Supports: Backpacks, coats and umbrellas, books and notebooks, electronic accessories
This lounge collaborative setting allows for individual focus, socializing, or whatever people using the space wish it to be. Whether co-workers are using the space for a casual chat or an impromptu meeting, the setting clearly signals it as a welcoming area. The color of the seats on both the lounge chair and sofa have a high degree of contrast with the flooring to help those with limited visual acuity safely see the front edge of the chair when sitting. The seating in place features contrasting colors to help remove visual noise—including modular sofas with high backs for privacy and focus—to support a range of cognitive processes. The two side tables empower people to charge up their phones or tablets with easy, reachable, and intuitive power integration.
Problem: Lack of color differentiation / contrast and visual clutter in furniture finishes can cause confusion.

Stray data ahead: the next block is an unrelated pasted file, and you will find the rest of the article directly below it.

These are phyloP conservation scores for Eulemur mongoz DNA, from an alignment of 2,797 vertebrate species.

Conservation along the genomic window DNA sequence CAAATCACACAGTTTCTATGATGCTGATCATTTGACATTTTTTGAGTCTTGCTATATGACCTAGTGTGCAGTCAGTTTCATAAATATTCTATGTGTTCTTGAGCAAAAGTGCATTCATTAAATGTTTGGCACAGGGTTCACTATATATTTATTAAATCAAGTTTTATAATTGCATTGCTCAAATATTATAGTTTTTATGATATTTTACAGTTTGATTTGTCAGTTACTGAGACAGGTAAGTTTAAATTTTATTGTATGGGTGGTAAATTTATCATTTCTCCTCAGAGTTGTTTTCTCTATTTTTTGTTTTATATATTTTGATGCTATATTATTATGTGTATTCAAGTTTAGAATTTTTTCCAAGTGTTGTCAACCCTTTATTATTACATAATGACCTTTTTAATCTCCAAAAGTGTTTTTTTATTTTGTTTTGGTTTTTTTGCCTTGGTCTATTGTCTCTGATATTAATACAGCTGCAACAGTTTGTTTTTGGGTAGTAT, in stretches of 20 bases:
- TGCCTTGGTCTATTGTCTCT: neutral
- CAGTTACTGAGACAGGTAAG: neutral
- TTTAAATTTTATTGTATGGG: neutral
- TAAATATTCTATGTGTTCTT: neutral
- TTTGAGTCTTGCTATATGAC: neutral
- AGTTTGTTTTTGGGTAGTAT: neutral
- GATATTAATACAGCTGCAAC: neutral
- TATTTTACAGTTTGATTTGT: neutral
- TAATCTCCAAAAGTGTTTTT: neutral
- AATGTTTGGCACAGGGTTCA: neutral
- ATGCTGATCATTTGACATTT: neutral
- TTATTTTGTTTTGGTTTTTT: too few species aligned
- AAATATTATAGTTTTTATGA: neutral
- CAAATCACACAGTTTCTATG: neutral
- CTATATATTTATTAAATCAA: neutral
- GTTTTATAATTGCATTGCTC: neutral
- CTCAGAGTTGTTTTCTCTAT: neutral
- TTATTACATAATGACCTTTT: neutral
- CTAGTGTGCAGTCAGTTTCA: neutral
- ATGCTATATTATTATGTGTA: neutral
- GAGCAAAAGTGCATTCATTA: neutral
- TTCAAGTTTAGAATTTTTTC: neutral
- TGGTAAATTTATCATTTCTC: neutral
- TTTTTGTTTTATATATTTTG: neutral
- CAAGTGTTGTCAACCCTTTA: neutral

Solutions: Select materials and finishes with visual and tactile contrast but are not visually busy or complex.
Supports: Low-vision and blind individuals; identifying the distinct functional components of a product, allowing the product to stand out against the background of architectural finishes, keeping visual noise at a minimum for individuals who are easily distracted or confused by complexity, a broad range of cognitive perspectives.
Problem: Office and academic settings do not always consider power and data access at elevated levels above desk height.
Solutions: Provide reachable, intuitive and consistent access to power, data, and technology.